GlobalPost announces yearlong war reporting initiative, 'Longreads on Conflict'

Syrians walk along a severely damaged road in the northeastern city of Deir Ezzor on Jan. 4, 2014.

BOSTON, Mass. — The award-winning news site GlobalPost announced today the launch of its most ambitious-ever reporting initiative, a yearlong in-depth series called “Longreads on Conflict,” which is aimed at revealing the full extent of the humanitarian toll from major conflicts raging in the Middle East and investigating the responsibility borne by governments and leaders in the region and by major world powers. The series launches Sept. 24 and will continue each month through June 2016.

“Many of the most powerful and important stories from GlobalPost since our launch have come from conflict areas and we have a deep commitment to continue to tell the stories of people whose lives are torn apart by war,” said GlobalPost Founder and CEO Philip Balboni. “We set out with an ambitious idea for this project to find leading international journalists with deep experience and authoritative voices on conflict, and then to give them the time and funding required to deliver the kind of long-form pieces that are rare in digital journalism. We are profoundly grateful to all those who by their generous financial support have made this series possible.” 

“Longreads on Conflict” will be rooted in great storytelling, with each major report running at approximately 5,000 words or more and augmented by photography, video, maps and graphics that will help bring the stories and the issues to life.  It will be designed to draw readers in and to engage them in a way that will get them thinking about the people suffering from these conflicts and the issues that have caused them in the first place.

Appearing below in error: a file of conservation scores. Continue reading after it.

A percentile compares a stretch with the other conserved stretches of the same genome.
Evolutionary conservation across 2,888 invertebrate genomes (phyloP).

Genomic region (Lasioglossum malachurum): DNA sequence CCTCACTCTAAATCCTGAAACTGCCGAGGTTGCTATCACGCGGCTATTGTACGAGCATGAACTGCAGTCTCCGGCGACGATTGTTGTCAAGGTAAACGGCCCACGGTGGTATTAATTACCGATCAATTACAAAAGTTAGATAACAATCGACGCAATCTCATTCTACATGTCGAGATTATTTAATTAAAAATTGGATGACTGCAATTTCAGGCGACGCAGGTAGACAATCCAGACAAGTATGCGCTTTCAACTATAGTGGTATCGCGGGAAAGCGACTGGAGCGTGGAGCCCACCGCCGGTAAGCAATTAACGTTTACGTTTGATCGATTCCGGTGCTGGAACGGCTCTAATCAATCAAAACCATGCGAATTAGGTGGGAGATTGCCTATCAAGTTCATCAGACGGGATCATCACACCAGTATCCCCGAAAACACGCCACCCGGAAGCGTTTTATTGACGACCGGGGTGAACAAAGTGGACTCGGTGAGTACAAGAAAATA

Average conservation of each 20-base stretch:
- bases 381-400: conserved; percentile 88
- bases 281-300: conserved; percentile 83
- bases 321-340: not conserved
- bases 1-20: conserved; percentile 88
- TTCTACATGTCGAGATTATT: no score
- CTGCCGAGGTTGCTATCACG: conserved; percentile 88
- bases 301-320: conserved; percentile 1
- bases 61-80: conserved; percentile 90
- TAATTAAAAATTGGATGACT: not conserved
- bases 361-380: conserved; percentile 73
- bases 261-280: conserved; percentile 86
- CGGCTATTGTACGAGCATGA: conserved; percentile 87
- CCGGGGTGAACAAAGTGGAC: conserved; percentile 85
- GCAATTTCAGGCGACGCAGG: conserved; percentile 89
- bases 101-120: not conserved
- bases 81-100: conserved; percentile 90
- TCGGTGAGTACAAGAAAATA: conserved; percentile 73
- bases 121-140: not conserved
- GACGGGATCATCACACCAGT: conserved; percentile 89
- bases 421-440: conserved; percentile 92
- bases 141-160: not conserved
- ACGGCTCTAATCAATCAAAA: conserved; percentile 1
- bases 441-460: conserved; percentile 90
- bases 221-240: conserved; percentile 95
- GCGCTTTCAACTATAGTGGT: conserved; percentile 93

“Many of the pieces will focus on the humanitarian impact of the wars and will detail the desperate plight of the people caught in the middle of all the fighting,” said GlobalPost’s Peter Gelling, the project’s editor. “Other reports will be more investigative in nature and will look for evidence on the ground that implicates the governments and groups that are prolonging these conflicts. We have secured some very talented journalists and I have high expectations that this series will be a consequential addition to conflict reporting — at a time when it couldn’t be more important to give people the information they need to understand the underpinnings and the consequences of the wars raging in the Middle East and North Africa.”  

The inaugural report will be from one of the world’s leading war reporters, Paul Wood of the BBC, who will write about the devastating impact of the war in Syria, now in its 5th year.

Paul Wood is a veteran foreign correspondent for the BBC who has reported on a dozen conflicts, from Syria, Iraq and Afghanistan to Ukraine, Israel/Palestine, and the Balkans. For the past four years, Wood has covered the civil war in Syria and the rise of the Islamic State while based in Beirut. He has won the Peabody Award, two Emmy Awards, a Sony Gold, and has twice received the David Bloom Award from the Radio Television Correspondents Association. He has been named Journalist of the Year by the UK Foreign Press Association. Wood was in Baghdad during the US invasion of Iraq in 2003 and was embedded with the US Marines during the bloody battle for Fallujah in 2004. In addition to his television work for the BBC, Wood has written for a number of British and US publications. He is working on a book about the Middle East and will be spending the fall semester of 2015 as a Fellow at the Shorenstein Center on the Media, Politics and Public Policy, Harvard University’s Kennedy School of Government.

The second report in October will be from another of the world’s most distinguished journalists, foreign correspondent and author Stephen Kinzer, who will focus on how the Iran nuclear agreement and the deep entanglements Iran has in the region will profoundly change the future of the Middle East.